When it comes to decreasing the risk of stroke in patients with atrial fibrillation, rhythm matters.
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When patients are diagnosed with atrial fibrillation (aFib), a chaotic heartbeat pattern that is caused by irregular electrical activity, typical therapies include either drugs to control the heart rhythm (antiarrhythmic drugs such as flecainide, procainamide, amiodarone or sotalol) or rate control medications (e.g., beta-blockers or calcium channel blockers).
If you or a family member has been diagnosed with aFib, take note:
A recent analysis of more than 16,000 patients has found that in patients 65 years or older, the use of rhythm control medications versus rate control drugs is associated with lower risk of stroke and transient ischemic attack, which is a warning sign that a stroke might occur.
“This is a very important population-based study that has shown for the first time that rhythm control is associated with less risk of stroke,” says Oussama Wazni, MD, Cleveland Clinic cardiologist and electrophysiologist. “It is important to note that this was not a randomized, controlled clinical trial. Nevertheless, this was more inclusive and more in line with real-life situations.”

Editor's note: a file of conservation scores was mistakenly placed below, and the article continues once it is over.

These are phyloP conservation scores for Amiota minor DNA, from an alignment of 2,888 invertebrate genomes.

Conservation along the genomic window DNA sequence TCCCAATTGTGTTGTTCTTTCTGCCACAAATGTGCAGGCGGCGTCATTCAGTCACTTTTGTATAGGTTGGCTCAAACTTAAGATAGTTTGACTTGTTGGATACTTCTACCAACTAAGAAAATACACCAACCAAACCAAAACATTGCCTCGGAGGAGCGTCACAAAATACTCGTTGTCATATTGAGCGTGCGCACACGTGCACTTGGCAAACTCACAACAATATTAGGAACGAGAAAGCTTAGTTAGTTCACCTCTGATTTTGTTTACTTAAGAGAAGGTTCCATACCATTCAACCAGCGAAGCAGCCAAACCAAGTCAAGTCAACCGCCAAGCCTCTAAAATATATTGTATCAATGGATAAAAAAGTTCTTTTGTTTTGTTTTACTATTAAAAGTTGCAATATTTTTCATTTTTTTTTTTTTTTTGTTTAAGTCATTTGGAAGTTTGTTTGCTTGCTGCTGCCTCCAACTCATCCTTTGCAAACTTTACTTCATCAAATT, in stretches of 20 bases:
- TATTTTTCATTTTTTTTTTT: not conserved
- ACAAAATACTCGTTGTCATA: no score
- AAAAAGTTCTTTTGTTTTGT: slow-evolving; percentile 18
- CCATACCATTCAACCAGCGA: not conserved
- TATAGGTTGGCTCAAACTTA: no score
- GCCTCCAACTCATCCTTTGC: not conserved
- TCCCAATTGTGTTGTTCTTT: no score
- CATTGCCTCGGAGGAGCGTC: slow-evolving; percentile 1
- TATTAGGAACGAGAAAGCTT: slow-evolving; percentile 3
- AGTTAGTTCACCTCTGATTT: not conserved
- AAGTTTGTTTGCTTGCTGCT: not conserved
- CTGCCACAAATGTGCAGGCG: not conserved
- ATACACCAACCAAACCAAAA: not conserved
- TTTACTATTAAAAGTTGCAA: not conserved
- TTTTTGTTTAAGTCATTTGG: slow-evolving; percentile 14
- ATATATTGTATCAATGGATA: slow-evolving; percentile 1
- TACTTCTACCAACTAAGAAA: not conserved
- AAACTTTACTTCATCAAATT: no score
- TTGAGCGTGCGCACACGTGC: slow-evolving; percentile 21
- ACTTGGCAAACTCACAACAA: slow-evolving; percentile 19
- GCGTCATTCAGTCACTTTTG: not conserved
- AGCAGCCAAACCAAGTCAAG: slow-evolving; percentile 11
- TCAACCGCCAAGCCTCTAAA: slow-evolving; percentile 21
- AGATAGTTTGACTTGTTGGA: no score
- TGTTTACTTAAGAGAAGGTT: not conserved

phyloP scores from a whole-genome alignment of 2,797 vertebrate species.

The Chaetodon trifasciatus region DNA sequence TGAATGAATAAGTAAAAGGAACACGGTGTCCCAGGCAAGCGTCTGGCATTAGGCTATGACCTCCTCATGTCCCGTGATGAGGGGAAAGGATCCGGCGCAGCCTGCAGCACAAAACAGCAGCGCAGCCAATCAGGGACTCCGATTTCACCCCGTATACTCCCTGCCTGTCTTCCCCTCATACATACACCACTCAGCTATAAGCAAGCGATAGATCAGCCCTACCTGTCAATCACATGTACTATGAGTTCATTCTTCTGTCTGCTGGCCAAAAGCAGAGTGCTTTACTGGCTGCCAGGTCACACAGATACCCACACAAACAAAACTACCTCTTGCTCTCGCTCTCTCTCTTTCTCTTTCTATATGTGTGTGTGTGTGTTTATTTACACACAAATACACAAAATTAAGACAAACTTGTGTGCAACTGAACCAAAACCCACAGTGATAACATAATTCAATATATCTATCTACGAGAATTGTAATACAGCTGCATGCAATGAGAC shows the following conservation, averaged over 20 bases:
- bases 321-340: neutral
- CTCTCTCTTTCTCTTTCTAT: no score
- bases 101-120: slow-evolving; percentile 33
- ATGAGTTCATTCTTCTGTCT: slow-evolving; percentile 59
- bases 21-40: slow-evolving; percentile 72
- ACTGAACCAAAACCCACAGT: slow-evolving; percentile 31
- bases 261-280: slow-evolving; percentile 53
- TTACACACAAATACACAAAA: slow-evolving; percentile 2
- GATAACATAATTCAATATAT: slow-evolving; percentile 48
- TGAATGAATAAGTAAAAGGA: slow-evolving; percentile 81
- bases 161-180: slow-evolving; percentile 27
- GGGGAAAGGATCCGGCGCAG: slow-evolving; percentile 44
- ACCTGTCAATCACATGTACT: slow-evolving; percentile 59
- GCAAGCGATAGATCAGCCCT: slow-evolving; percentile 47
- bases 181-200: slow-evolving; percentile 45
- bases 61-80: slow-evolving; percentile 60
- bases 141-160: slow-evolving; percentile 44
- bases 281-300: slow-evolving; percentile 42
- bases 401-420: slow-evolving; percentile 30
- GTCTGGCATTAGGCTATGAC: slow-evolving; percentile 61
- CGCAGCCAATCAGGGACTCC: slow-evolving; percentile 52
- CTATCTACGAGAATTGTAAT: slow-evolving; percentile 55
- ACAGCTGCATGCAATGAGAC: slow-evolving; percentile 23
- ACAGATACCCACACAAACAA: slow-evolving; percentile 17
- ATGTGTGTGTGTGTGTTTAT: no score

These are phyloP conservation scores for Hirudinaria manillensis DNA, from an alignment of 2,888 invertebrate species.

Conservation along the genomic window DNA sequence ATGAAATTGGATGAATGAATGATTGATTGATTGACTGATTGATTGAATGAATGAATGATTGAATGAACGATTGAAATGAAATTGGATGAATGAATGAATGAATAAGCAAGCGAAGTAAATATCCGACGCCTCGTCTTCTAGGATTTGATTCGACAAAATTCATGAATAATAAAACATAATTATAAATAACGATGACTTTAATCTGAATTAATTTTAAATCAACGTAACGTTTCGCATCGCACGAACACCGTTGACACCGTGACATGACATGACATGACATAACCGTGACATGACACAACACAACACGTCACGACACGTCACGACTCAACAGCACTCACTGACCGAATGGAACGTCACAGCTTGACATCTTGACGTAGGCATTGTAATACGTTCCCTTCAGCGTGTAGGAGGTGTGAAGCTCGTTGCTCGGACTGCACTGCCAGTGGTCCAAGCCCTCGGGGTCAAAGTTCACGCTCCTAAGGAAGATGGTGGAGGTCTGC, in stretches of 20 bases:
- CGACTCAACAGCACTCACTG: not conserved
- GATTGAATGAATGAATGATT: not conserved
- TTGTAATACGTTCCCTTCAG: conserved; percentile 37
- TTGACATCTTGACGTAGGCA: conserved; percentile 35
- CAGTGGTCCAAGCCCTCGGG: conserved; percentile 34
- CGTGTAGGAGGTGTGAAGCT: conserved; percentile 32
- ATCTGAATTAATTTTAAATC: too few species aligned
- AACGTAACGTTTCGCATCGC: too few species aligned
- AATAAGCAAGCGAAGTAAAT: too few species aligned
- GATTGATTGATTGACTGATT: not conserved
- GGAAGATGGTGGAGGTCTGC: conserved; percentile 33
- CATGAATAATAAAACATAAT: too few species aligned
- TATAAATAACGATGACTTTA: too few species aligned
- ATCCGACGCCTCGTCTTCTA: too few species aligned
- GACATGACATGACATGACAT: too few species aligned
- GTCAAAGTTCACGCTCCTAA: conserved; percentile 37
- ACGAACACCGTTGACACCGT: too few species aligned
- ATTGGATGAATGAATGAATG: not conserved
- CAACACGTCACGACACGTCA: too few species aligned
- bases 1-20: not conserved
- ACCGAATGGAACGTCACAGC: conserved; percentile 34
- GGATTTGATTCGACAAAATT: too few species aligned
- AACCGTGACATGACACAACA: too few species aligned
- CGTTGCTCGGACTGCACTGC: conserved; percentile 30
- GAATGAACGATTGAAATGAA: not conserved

Researchers tracked whether the patients included in the study had filled prescriptions for rhythm control or rate control and linked that information to hospital discharge data to analyze associated rates of stroke and transient ischemic attack (TIA) in each group. The benefits of the rhythm control drug therapy were especially pronounced in patients and moderate to high risk of stroke.
Dr. Wazni adds: “The take-away message should be that in patients able to tolerate antiarrhythmic medications, the medications should be tried and not discounted based on previous rate versus rhythm studies.”
What is atrial fibrillation (aFib or AF)?
What is a transient ischemic attack (TIA)?